Kaeng Krung National Park is located in Surat Thani province, approximately 70km North-East from Cheow Larn Lake and our Rainforest Camp. Due to its proximity with Khao Sok National Park, the wild elephant populations can sometimes move between the two areas. In the recent years the wild elephants have started to find their way to locals’ plantations in a village bordering with the Kaeng Krung National Park.
It first started with a single elephant roaming in nearby plantations, eating the villagers’ crops. As often happens in areas with human-elephant conflict, more elephants started to forage in the plantations, seeking food. Today as many as ten elephants come out to human settlements regularly. One male has even made it all the way the local school, situated about 2km from the National Park border. This of course has raised many safety concerns in the local community.
We have visited many areas struggling with human-elephant conflict in Thailand, and although the situation wasn’t as alarming as in many other areas, we knew that over the coming years it could turn much worse. In Kaeng Krung National Park the number of wild elephants was also increasing, but their habitat wasn’t getting any bigger.
Together with the National Park we came up with a plan to plant trees to increase food supply of the wild elephants, trying to eliminate the need to seek food outside the forest borders. We were also looking into ways to offset carbon emissions caused by our international marketing flights. What would be a better way to do this while at the same time helping the wild elephants and the local community!
Improving the welfare of domestic elephants in Thailand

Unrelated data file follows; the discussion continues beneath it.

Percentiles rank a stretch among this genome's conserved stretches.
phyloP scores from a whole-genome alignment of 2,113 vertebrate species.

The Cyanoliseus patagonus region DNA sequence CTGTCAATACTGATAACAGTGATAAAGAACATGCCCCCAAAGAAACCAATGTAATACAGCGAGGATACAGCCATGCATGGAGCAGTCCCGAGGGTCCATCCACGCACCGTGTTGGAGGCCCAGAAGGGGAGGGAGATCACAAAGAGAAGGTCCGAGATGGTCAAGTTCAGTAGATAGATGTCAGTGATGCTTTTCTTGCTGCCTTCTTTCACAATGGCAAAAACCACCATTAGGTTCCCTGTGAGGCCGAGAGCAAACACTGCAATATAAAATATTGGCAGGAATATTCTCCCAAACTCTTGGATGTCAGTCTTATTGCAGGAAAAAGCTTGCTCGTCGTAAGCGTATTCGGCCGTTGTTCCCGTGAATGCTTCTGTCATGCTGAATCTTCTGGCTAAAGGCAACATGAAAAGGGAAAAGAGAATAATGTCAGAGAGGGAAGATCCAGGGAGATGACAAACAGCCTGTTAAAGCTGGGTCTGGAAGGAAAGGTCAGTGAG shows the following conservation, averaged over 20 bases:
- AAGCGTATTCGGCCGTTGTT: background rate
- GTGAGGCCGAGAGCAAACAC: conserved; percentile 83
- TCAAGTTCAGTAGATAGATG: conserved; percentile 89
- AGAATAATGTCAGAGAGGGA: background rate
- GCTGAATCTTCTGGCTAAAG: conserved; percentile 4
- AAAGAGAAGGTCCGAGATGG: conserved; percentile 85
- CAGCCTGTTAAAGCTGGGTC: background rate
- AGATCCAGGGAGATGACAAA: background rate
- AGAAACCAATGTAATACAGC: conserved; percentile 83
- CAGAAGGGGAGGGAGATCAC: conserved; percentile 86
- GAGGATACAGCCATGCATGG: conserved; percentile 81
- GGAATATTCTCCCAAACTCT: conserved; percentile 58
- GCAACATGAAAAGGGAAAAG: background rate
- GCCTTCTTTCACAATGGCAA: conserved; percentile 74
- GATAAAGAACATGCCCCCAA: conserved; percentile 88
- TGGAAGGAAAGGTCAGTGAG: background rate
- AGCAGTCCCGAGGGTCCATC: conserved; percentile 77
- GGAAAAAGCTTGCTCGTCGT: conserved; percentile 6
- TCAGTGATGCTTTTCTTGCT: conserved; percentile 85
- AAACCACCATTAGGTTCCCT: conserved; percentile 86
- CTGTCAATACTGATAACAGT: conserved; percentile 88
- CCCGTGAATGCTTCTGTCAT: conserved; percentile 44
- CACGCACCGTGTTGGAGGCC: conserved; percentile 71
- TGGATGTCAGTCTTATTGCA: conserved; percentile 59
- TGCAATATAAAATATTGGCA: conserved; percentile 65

At Elephant Hills we strive to take exceptional care of our elephants, and the high standard of welfare is made possible by the tourism industry. We believe that tourism business, if run in a sustainable and ethical way is vital for the survival and well-being of Thailand’s domestic elephants. Thailand’s government-run elephant hospitals play a very important part in any elephant camp’s efforts in improving their welfare aspects.
The three government-run hospitals are located in Krabi, Lampang and Surin. The vet teams do a wonderful job not only in terms of essential treatment at the hospitals, but also through annual health checks in all camps and regular training of mahouts and elephant camps’ onsite vets. By visiting all Thailand’s elephant camps annually, the vets get first-hand information on the areas where elephants’ health and welfare aspects need improving. Based on this knowledge they can arrange effective and most relevant training, for instance foot and nail care training. The hospitals also accept vet interns who will eventually be the future professionals of elephant medicine in Thailand.
Through our Elephant Conservation Project, we support the hospitals’ work with regular donations. Most common donations include much needed medical supplies, which the vets use both with the cases treated at the hospital and when being called to handle any offsite emergencies. Over the years we have also contributed to the hospital’s mahout facilities, sponsored training, donated elephant food and herbs, baby elephant supplies and other equipment.
We feel that to benefit Asian Elephant as a species, it’s important to contribute to the research of these magnificent animals. Chiang Mai University Faculty of Veterinary Medicine’s Center of Elephant and Wildlife Research focuses on research and development, education and the creation of educational tools and academic services such as their mobile elephant clinic. Elephant Hills has been supporting their research and mobile clinic by donating funds and medical supplies and sponsoring events such as the International Elephant Symposium.
The elephant vets from the hospitals, universities and elephant camps regularly gather for brainstorming and sharing information at workshops and conferences dedicated to improving the welfare of Thai elephants with sensible, science-based methods. We had a pleasure to host a three-day workshop at our Elephant Café in co-operation with Walailak University’ Veterinary Faculty, bringing together 23 elephant veterinarians from all over Thailand.